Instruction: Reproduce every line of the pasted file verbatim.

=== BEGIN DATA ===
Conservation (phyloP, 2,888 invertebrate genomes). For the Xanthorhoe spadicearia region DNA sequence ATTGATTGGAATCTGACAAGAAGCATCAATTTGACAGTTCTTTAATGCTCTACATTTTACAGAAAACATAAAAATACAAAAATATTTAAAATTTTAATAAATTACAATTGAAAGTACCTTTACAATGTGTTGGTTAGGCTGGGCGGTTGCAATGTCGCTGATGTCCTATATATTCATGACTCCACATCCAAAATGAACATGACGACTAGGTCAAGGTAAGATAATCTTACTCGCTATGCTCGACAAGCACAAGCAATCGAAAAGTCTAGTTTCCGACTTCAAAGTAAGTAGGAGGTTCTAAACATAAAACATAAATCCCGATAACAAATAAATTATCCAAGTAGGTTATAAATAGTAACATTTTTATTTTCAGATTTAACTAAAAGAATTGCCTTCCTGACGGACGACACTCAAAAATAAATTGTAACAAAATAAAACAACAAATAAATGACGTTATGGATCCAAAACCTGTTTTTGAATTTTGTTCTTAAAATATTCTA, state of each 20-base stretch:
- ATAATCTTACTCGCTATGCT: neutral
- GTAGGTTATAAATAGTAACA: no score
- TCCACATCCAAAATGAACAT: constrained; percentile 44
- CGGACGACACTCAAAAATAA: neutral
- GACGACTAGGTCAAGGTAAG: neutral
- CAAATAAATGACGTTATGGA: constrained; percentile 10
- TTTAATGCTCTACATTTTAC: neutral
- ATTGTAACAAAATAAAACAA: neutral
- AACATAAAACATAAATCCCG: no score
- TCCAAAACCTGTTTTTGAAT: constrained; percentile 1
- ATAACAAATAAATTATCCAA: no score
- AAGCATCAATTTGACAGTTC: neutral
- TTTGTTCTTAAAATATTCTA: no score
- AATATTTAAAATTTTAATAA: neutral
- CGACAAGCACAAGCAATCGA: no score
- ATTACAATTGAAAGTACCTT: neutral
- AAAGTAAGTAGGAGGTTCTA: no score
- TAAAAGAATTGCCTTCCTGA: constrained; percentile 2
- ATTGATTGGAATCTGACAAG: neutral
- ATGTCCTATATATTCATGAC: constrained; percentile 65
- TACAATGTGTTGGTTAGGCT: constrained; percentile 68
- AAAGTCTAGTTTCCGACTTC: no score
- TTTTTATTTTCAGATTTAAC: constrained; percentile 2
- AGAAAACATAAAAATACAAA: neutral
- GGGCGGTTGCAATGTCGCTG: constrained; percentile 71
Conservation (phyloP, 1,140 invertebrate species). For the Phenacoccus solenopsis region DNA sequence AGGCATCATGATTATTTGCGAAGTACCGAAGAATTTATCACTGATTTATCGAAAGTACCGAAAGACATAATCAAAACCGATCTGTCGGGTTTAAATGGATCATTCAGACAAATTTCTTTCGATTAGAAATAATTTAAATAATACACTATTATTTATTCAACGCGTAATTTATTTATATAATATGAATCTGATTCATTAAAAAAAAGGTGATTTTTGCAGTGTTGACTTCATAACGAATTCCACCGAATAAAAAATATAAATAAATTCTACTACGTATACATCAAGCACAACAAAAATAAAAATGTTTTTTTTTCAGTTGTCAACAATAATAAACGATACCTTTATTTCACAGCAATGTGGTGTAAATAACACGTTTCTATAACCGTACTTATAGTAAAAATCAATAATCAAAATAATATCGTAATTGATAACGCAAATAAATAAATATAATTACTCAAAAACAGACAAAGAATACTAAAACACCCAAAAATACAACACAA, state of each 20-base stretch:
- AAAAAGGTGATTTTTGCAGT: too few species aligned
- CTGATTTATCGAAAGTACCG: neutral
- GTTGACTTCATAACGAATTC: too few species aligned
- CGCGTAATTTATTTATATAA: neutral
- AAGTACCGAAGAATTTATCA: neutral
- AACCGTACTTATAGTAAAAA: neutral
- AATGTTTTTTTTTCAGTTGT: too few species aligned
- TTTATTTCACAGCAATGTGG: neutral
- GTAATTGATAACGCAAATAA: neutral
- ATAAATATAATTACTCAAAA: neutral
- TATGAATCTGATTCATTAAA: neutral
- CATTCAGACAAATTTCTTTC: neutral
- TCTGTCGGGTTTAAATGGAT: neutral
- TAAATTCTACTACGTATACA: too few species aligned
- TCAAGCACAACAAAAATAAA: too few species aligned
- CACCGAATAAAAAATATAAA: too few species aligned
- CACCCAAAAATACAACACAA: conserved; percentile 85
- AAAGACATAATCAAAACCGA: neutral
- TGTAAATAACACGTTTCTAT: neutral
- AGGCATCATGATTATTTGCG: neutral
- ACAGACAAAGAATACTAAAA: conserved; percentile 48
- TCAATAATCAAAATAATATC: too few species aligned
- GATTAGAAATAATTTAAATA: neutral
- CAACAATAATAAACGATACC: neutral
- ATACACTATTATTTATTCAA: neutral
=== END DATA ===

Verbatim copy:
Conservation (phyloP, 2,888 invertebrate genomes). For the Xanthorhoe spadicearia region DNA sequence ATTGATTGGAATCTGACAAGAAGCATCAATTTGACAGTTCTTTAATGCTCTACATTTTACAGAAAACATAAAAATACAAAAATATTTAAAATTTTAATAAATTACAATTGAAAGTACCTTTACAATGTGTTGGTTAGGCTGGGCGGTTGCAATGTCGCTGATGTCCTATATATTCATGACTCCACATCCAAAATGAACATGACGACTAGGTCAAGGTAAGATAATCTTACTCGCTATGCTCGACAAGCACAAGCAATCGAAAAGTCTAGTTTCCGACTTCAAAGTAAGTAGGAGGTTCTAAACATAAAACATAAATCCCGATAACAAATAAATTATCCAAGTAGGTTATAAATAGTAACATTTTTATTTTCAGATTTAACTAAAAGAATTGCCTTCCTGACGGACGACACTCAAAAATAAATTGTAACAAAATAAAACAACAAATAAATGACGTTATGGATCCAAAACCTGTTTTTGAATTTTGTTCTTAAAATATTCTA, state of each 20-base stretch:
- ATAATCTTACTCGCTATGCT: neutral
- GTAGGTTATAAATAGTAACA: no score
- TCCACATCCAAAATGAACAT: constrained; percentile 44
- CGGACGACACTCAAAAATAA: neutral
- GACGACTAGGTCAAGGTAAG: neutral
- CAAATAAATGACGTTATGGA: constrained; percentile 10
- TTTAATGCTCTACATTTTAC: neutral
- ATTGTAACAAAATAAAACAA: neutral
- AACATAAAACATAAATCCCG: no score
- TCCAAAACCTGTTTTTGAAT: constrained; percentile 1
- ATAACAAATAAATTATCCAA: no score
- AAGCATCAATTTGACAGTTC: neutral
- TTTGTTCTTAAAATATTCTA: no score
- AATATTTAAAATTTTAATAA: neutral
- CGACAAGCACAAGCAATCGA: no score
- ATTACAATTGAAAGTACCTT: neutral
- AAAGTAAGTAGGAGGTTCTA: no score
- TAAAAGAATTGCCTTCCTGA: constrained; percentile 2
- ATTGATTGGAATCTGACAAG: neutral
- ATGTCCTATATATTCATGAC: constrained; percentile 65
- TACAATGTGTTGGTTAGGCT: constrained; percentile 68
- AAAGTCTAGTTTCCGACTTC: no score
- TTTTTATTTTCAGATTTAAC: constrained; percentile 2
- AGAAAACATAAAAATACAAA: neutral
- GGGCGGTTGCAATGTCGCTG: constrained; percentile 71
Conservation (phyloP, 1,140 invertebrate species). For the Phenacoccus solenopsis region DNA sequence AGGCATCATGATTATTTGCGAAGTACCGAAGAATTTATCACTGATTTATCGAAAGTACCGAAAGACATAATCAAAACCGATCTGTCGGGTTTAAATGGATCATTCAGACAAATTTCTTTCGATTAGAAATAATTTAAATAATACACTATTATTTATTCAACGCGTAATTTATTTATATAATATGAATCTGATTCATTAAAAAAAAGGTGATTTTTGCAGTGTTGACTTCATAACGAATTCCACCGAATAAAAAATATAAATAAATTCTACTACGTATACATCAAGCACAACAAAAATAAAAATGTTTTTTTTTCAGTTGTCAACAATAATAAACGATACCTTTATTTCACAGCAATGTGGTGTAAATAACACGTTTCTATAACCGTACTTATAGTAAAAATCAATAATCAAAATAATATCGTAATTGATAACGCAAATAAATAAATATAATTACTCAAAAACAGACAAAGAATACTAAAACACCCAAAAATACAACACAA, state of each 20-base stretch:
- AAAAAGGTGATTTTTGCAGT: too few species aligned
- CTGATTTATCGAAAGTACCG: neutral
- GTTGACTTCATAACGAATTC: too few species aligned
- CGCGTAATTTATTTATATAA: neutral
- AAGTACCGAAGAATTTATCA: neutral
- AACCGTACTTATAGTAAAAA: neutral
- AATGTTTTTTTTTCAGTTGT: too few species aligned
- TTTATTTCACAGCAATGTGG: neutral
- GTAATTGATAACGCAAATAA: neutral
- ATAAATATAATTACTCAAAA: neutral
- TATGAATCTGATTCATTAAA: neutral
- CATTCAGACAAATTTCTTTC: neutral
- TCTGTCGGGTTTAAATGGAT: neutral
- TAAATTCTACTACGTATACA: too few species aligned
- TCAAGCACAACAAAAATAAA: too few species aligned
- CACCGAATAAAAAATATAAA: too few species aligned
- CACCCAAAAATACAACACAA: conserved; percentile 85
- AAAGACATAATCAAAACCGA: neutral
- TGTAAATAACACGTTTCTAT: neutral
- AGGCATCATGATTATTTGCG: neutral
- ACAGACAAAGAATACTAAAA: conserved; percentile 48
- TCAATAATCAAAATAATATC: too few species aligned
- GATTAGAAATAATTTAAATA: neutral
- CAACAATAATAAACGATACC: neutral
- ATACACTATTATTTATTCAA: neutral